Basic and Primary, Classes 44/D and 44E
This veteran was born on August 21, 1923 in New York City. In December 1942 I was a sophomore college student at New York University, studying aeronautical engineering, and finding concentration on the mundane engineering courses, pushed aside by the everyday events of war.
On December 2, 1942, I enlisted in the army aviation cadet program, and continued courses at NYU until called to active duty on February 23, 1943. The choice of this branch of service seemed to fit into a “hidden aviation career path” that I had started with a model airplane fascination several years before.
On entering the service my first “point of call” was basic training in Atlantic City, NJ where I learned marching, with group singing and that food production treat, also known as “KP”. We were quickly advanced from Private to the exalted rank of Aviation Student and shipped to Syracuse University, under the cloak of army secrecy (450 miles in only 24 hours).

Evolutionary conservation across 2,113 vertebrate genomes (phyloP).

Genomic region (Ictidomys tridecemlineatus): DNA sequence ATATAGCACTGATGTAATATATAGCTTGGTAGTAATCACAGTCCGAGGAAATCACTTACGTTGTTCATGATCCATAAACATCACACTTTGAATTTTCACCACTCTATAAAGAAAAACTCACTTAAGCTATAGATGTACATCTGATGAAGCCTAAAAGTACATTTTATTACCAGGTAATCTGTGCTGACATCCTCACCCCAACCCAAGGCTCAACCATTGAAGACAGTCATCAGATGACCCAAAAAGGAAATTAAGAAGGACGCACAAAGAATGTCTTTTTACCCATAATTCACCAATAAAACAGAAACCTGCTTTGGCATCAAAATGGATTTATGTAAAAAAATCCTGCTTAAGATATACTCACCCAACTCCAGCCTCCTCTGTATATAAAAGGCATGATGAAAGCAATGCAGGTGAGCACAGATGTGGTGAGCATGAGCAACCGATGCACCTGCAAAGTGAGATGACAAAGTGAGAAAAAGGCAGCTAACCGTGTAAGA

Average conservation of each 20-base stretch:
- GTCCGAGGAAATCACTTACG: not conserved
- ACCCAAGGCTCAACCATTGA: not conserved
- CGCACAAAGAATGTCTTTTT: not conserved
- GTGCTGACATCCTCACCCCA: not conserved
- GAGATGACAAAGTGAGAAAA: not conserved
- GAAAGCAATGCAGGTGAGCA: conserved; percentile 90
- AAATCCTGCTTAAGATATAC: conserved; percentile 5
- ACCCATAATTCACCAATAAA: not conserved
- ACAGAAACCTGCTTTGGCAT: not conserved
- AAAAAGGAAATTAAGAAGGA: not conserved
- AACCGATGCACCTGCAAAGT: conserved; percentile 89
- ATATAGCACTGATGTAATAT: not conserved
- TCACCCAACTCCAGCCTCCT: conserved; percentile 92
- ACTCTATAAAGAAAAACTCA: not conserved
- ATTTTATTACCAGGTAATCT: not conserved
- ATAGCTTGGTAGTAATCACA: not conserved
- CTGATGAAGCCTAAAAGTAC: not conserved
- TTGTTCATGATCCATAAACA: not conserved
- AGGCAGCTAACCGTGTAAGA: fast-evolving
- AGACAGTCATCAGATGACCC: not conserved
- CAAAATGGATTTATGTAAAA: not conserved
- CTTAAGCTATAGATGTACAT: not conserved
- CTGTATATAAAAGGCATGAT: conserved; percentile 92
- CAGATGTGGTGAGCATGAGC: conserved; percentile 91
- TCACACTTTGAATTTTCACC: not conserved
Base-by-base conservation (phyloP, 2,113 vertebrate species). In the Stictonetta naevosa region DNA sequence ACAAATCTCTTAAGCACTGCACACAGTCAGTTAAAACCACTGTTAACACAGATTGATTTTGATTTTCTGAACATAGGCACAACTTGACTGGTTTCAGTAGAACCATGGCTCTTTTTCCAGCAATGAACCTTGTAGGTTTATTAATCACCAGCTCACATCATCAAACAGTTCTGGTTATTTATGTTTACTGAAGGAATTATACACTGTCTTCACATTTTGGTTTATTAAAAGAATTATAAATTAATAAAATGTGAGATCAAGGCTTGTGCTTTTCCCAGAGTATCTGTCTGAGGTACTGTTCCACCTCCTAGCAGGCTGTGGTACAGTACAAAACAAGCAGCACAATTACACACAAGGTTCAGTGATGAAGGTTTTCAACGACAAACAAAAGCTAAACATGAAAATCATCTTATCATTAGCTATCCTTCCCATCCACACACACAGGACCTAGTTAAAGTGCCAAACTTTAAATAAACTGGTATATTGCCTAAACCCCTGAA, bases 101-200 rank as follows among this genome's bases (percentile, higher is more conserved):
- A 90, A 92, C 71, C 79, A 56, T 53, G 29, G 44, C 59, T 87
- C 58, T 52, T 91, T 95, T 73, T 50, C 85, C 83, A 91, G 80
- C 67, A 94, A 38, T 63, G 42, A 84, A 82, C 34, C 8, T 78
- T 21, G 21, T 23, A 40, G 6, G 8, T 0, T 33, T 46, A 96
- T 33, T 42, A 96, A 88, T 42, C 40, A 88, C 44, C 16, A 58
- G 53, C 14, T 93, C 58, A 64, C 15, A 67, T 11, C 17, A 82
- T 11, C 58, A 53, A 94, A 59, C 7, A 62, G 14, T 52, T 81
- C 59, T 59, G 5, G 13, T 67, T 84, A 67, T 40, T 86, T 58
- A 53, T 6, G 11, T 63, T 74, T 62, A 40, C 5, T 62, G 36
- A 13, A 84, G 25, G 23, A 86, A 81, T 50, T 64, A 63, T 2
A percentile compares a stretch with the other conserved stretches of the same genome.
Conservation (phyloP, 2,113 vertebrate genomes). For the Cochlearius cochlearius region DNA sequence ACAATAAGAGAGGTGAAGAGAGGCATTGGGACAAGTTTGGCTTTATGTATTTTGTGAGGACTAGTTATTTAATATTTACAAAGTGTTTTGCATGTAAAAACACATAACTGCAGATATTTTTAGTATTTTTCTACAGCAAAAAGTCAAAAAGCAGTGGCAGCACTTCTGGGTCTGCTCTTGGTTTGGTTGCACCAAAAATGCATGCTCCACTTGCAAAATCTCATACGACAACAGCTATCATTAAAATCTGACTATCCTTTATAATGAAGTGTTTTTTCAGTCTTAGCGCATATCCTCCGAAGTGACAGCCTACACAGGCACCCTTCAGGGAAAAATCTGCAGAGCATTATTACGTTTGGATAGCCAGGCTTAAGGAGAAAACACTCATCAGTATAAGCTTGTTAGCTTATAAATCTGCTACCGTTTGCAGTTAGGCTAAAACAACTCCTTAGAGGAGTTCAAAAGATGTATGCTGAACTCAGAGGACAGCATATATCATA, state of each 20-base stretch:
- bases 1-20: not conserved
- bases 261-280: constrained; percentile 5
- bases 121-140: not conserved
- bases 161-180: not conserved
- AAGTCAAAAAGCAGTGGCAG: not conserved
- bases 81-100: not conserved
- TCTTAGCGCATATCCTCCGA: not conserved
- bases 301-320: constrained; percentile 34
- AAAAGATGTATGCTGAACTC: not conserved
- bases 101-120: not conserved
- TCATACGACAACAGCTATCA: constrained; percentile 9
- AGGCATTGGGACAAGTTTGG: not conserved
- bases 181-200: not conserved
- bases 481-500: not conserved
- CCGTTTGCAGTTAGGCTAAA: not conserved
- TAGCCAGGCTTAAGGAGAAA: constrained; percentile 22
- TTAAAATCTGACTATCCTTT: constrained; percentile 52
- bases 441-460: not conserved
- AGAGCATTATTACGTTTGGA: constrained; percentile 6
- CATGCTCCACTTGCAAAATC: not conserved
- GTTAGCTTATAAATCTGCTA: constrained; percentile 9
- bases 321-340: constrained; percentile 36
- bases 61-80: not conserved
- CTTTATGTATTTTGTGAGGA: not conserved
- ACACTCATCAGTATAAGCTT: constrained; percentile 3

After a few months at Syracuse University, with a few hours of flying time (only 40 years after the Wright Brothers soloed), and some book learning, we became Aviation Cadets. We traveled by train to San Antonio Texas for preflight school.
Nine weeks after that, I was in Brady, Texas for primary and basic flight training. The most noteworthy thing I remember is that Brady had a big sign in the center of town proclaiming it to be the “Heart of Texas”. I guess it was, or why would they put it on a big sign in the town square. Also notable were the 2 theatres each Saturday offering-two Hop-a –long Cassidy films in each.
My next step was twin engine, advanced flying in Altus, Oklahoma. Dust storms rose to 8000 feet and our AT-9 twin- engine aircraft sharpened our skills. These same AT-9 planes were condemned and taken out of service the next class. Upon completion of advanced training, I was a 2nd LT- “an officer and a gentleman”, and only 3 months away from being old enough to drink. WOW!
This 2nd LT was sent to Sedalia, Missouri, for transition training in C-47 aircraft. I learned such fascinating skills as night flying, day and night formation flying, glider towing, paratroop dropping, instrument and cross-country flying. I was still on my aviation career path.
October 1944, found me in a new phase of my aviation career path. I became part of a crew of 4, headed to the mysterious orient. In 5 days, I saw Brazil, Ascension Island, Gold Coast, Nigeria, India, the famous or infamous, Himalayan Mountains and my new home-Kunming, China.